“When push came to shove, he did various things he didn’t like doing, because he knew it was in the best interests of the state or country at the time.”

Reagan was once a Democrat, yes, but his opinions had evolved over time, and he was also a Democrat when the Democrats weren’t yet the Socialist party. It was a gentle and educated movement in his political leanings throughout 30 or more years as the Democrat party began to seep into the bowels of societal pandering, not an overnight switch; far from a simple flip-flop. He was an optimist to the core, and polite and respectful – even to those who disagreed with him. While I have a few opposing views with Sir Reagan, he earned the pedestal he was hoisted upon.

He was, in essence, the “establishment” faction that the new activists so often preach against, yet he accomplished much. People frequently tell me that Republicans and Democrats are the same, “the whole lot of them” they declare. I take a deep breath, I gather my wits, and attempt to respond with a level of decency I had to gather from the furthest reaches of my brain garden.

I mean, if we could label someone in the current race as “Establishment GOP” it would surely be Graham, Jeb, or Christie, correct? They’re the most hated these days, right? Yet I am still fearless in saying they are distinctively different from Hillary, Biden, or the Socialist twit clogging up social media with his geriatric hippy love. I can confidently say that while I may not ever give them my primary vote, they’d be night and day compared to the current inhabitants of the White House.

“Establishment GOP,” “RINO,” and “Cuckservative” titles are bemusing at best at this point, but I think these labels have become second nature because they’ve been depleted of any meaning, and are now the cheapest, easiest, unchallenged arguments available. They don’t require much thought, you don’t have to research, you don’t even have to have the slightest clue what any candidate stands for. Better yet, you don’t even have to know what you stand for. It’s easy, unprincipled, and cheap. Don’t like someone? They’re the “Establishment GOP.” Your candidate is charismatic – facts be damned – so clearly anyone who opposes you is a “RINO.” Saying you disagreed with the GOP establishment faction once held power, now it’s become one large, fact lacking, vexatious, childish tantrum.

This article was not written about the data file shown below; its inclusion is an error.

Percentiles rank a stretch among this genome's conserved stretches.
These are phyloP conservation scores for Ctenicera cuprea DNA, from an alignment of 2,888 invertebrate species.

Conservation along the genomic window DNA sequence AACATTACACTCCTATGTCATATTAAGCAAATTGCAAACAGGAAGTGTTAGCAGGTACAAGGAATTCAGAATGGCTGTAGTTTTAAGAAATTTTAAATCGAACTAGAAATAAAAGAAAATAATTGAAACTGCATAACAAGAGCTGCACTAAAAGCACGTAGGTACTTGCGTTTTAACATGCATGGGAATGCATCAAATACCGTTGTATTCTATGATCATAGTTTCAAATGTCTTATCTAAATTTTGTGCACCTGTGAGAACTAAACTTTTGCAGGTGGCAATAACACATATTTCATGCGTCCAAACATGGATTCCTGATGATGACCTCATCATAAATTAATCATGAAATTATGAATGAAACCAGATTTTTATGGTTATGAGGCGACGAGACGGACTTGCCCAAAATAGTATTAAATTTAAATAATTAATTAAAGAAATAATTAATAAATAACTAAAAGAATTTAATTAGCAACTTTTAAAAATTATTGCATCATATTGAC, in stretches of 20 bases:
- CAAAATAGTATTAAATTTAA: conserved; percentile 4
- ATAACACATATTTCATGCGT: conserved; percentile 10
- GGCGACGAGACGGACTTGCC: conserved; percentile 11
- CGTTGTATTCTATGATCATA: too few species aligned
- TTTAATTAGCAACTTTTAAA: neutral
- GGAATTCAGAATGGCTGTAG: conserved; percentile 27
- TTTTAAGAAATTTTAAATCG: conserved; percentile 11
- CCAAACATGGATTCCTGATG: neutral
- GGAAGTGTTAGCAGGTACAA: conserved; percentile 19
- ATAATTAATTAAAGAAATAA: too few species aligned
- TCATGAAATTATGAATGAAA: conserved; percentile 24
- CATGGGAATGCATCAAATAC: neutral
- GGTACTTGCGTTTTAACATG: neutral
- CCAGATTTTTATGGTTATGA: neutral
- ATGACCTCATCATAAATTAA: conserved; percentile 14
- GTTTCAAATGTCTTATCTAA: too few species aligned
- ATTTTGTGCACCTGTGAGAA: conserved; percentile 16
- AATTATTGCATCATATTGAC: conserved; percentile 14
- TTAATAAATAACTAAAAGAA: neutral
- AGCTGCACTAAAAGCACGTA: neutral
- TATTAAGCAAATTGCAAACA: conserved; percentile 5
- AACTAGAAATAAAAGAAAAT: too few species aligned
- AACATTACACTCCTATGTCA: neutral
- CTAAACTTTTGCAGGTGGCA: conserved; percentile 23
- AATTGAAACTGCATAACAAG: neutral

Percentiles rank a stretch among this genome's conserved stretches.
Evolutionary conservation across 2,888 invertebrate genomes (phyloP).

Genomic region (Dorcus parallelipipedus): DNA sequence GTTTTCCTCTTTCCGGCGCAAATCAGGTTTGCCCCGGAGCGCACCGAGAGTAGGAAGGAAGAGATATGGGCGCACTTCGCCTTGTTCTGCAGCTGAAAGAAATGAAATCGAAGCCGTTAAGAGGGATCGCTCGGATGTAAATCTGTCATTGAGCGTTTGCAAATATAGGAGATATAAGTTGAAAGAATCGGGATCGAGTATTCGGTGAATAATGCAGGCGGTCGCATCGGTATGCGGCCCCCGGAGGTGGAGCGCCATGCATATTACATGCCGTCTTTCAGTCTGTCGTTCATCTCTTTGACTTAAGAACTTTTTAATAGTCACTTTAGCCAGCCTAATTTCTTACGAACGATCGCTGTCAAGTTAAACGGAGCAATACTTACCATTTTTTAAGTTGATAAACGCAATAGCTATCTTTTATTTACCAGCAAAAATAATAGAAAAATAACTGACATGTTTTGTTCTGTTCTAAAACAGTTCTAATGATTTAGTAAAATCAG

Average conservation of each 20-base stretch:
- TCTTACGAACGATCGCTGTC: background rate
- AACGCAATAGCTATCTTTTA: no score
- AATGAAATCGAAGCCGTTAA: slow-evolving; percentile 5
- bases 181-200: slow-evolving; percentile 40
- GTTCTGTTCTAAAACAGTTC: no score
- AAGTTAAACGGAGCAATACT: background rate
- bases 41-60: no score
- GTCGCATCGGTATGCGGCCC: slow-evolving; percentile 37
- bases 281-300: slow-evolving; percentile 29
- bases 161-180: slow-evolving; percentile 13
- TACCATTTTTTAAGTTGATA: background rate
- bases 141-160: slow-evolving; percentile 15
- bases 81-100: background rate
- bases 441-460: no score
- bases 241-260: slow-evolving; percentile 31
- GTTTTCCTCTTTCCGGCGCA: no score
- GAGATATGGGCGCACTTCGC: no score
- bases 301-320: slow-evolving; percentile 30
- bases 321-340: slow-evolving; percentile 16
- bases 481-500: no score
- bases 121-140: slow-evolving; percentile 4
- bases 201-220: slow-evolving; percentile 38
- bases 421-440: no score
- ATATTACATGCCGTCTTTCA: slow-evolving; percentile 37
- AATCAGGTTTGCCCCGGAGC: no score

The party of “Don’t tread on me!” somehow morphed into “Daddy, I want it now!” The small government loving freedom fighters are now associated with shameless water carriers like Ann Coulter and Sarah Palin, the latter of which I believe almost proposed to Donald Trump in their most recent interview. She was positively giddy with anticipation for his next matter-of-fact statement – she was emulating a One Direction fan girl. That entire interview made Chris “thrill up my leg” Mathews look like a hardball journalist. And those are just the opinions that survived the brain filter.

This enthralling, body flinging display of political love has consumed commonsense, and what was expelled after digestion is the byproduct of the Tea Party movement. In a recent HuffPost/YouGov poll, which displayed epic levels of expert trolling, they polled everyone on the same positions, yet half were led to believe they were Trump’s positions, and the other half believed they were Democrat positions. An overwhelming number of “conservatives” supported Democrat positions as long as they were listed under Donald Trump’s name. Including socialist healthcare, supporting the Iran Deal, Social Security, and affirmative action. In short: “I don’t know what he’s saying, but I like him, and that’s enough!”

Example #1: Iran Deal

In the HuffPost/YouGov poll, while just 20 percent of Republicans told that Kerry opposes ripping up the Iran deal agree with him, more than half of those told that Trump opposes doing so concur.

Example #2: Affirmative Action

Republicans who hear that Obama supports the program, however, are 22 points more likely to disagree with affirmative action than those who hear that Trump supports it.

16% of Republicans agreed with Obama on the exact same universal healthcare question they asked under Trump’s name; however, Trump garnered 44% of the Republican agreement. 16% to 44% is astounding, to put it mildly. That large of a percentage has no idea what they really support, nor what they’re purchasing, they just like the name-brand tag attached.